For the first time, current accounts have become the most targeted financial product by fraudsters, as criminals probe for loopholes in the UK's seven-day switching service.
At least 89 in every 10,000 applications for a current account are made by an imposter, according to Q1 figures released by Experian.
Within the first three months of last year, 32% of fraudulent current account applications were attempted by people who had stolen an identity, but by the end of Q1 2015 this figure had jumped to 49%.
The trend has come as criminals continue to probe for weaknesses in the seven day switching system, says Nick Mothershaw, UK&I director of identity & fraud at Experian.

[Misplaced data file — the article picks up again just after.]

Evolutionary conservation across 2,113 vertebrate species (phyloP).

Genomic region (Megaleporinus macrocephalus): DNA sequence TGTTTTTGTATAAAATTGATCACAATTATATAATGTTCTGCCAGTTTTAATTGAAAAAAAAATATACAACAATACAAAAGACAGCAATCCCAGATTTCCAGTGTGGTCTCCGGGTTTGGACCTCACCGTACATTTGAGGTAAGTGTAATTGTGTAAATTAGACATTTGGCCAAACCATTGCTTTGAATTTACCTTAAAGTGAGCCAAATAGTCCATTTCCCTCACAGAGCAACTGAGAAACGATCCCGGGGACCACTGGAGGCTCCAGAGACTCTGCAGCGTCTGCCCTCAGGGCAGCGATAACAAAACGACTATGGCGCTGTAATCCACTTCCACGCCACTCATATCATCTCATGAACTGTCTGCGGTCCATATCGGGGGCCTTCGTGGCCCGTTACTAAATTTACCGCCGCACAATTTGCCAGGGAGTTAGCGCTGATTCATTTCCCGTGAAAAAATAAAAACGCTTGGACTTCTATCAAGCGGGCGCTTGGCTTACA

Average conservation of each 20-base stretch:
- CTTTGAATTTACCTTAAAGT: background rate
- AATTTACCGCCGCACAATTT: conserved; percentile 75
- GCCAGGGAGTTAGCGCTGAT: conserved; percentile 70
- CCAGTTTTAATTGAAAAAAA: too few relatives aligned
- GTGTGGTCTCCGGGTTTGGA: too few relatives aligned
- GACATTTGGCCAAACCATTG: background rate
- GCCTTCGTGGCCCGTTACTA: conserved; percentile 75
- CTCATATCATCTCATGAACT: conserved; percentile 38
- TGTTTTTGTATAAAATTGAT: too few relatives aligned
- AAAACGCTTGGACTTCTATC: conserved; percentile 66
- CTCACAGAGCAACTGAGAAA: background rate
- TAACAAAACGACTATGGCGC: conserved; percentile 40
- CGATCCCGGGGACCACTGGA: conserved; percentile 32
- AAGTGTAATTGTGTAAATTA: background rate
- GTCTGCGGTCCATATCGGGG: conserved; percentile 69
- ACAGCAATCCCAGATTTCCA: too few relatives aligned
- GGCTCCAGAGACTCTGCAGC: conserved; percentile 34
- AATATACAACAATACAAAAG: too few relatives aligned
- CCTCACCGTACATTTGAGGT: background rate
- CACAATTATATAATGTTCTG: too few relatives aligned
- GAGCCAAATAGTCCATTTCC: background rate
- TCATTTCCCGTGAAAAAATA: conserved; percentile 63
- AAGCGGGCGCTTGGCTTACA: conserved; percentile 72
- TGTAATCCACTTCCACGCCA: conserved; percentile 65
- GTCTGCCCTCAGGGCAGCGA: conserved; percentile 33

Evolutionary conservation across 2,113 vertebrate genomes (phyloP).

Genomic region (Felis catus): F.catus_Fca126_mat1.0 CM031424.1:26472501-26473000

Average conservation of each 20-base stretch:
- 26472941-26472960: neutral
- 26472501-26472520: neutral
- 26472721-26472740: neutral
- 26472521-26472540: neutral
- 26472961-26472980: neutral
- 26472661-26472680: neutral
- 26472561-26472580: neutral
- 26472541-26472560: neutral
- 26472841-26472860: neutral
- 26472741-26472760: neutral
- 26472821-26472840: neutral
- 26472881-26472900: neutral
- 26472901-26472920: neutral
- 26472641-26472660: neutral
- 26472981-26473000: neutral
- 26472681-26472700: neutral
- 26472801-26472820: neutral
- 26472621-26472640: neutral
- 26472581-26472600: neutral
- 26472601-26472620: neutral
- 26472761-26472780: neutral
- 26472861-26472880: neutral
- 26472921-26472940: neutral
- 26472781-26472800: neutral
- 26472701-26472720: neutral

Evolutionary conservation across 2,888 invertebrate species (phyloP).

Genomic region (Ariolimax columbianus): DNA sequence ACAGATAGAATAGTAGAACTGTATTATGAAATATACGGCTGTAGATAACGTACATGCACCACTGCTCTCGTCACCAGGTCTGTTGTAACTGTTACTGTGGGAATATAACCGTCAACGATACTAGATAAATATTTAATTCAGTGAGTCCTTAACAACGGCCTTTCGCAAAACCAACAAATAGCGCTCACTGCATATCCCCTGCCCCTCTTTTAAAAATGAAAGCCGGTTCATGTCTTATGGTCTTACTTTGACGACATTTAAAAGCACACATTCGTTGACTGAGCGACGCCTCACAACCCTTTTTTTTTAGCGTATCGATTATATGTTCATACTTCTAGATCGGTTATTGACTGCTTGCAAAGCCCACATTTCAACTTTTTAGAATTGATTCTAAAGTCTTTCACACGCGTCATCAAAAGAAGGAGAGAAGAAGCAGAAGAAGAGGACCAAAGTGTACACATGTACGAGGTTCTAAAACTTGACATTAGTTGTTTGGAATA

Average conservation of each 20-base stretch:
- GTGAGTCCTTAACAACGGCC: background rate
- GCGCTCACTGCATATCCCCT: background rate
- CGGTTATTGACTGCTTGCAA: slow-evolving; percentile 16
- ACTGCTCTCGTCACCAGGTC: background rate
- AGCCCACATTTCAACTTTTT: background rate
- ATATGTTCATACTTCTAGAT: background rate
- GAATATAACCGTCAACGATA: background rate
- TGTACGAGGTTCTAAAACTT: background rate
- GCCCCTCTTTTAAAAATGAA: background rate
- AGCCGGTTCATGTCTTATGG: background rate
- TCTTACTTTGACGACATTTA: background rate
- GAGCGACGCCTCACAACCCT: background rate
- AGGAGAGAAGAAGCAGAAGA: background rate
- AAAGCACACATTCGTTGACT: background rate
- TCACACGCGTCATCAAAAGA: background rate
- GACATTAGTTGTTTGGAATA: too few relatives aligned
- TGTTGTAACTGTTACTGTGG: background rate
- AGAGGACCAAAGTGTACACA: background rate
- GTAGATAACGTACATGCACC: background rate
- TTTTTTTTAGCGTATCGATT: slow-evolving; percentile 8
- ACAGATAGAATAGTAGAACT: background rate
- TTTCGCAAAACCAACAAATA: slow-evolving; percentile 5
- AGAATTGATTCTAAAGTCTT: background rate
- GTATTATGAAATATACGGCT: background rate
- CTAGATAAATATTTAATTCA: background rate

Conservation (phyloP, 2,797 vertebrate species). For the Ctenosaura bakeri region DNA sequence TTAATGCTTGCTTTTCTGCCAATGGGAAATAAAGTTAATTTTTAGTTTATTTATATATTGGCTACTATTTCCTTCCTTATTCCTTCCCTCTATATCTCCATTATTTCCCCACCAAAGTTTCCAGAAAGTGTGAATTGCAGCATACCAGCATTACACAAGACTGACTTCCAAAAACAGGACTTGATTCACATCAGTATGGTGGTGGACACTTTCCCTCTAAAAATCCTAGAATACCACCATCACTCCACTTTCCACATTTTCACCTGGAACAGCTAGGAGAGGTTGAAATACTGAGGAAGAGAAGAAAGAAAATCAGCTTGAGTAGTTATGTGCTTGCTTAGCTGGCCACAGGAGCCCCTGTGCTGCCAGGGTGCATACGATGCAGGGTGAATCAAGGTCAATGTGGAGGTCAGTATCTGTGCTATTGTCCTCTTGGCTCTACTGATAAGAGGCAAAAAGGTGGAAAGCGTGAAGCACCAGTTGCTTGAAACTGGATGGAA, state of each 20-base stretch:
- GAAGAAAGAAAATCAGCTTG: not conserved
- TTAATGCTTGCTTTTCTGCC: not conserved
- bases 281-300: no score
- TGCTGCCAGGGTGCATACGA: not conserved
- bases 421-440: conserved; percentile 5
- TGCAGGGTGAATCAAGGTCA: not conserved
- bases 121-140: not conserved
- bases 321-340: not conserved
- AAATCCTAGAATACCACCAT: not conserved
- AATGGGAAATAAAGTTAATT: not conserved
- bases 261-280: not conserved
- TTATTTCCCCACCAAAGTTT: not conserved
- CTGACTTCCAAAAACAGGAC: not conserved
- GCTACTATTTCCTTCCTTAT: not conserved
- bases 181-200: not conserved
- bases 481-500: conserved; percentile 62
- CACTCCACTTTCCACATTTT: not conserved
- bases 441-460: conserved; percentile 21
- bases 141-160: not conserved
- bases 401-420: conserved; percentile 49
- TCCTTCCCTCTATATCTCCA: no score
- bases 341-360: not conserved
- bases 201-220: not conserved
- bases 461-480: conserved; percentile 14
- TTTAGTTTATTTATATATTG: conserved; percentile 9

“Recent figures from the Payments Council shows that there has been a seven per cent year on year rise in current account switching," he says. "While fraudsters may be taking the opportunity to test the security of lenders' systems, increased detection rates are showing that their systems are clearly holding up."
The data shows current accounts surpassing mortgage accounts as the number one target for financial fraudsters. As well as offering a quick win for abuse of overdraft facilities, current accounts can also offer criminals a stepping stone to a wider range of financial products using stolen details.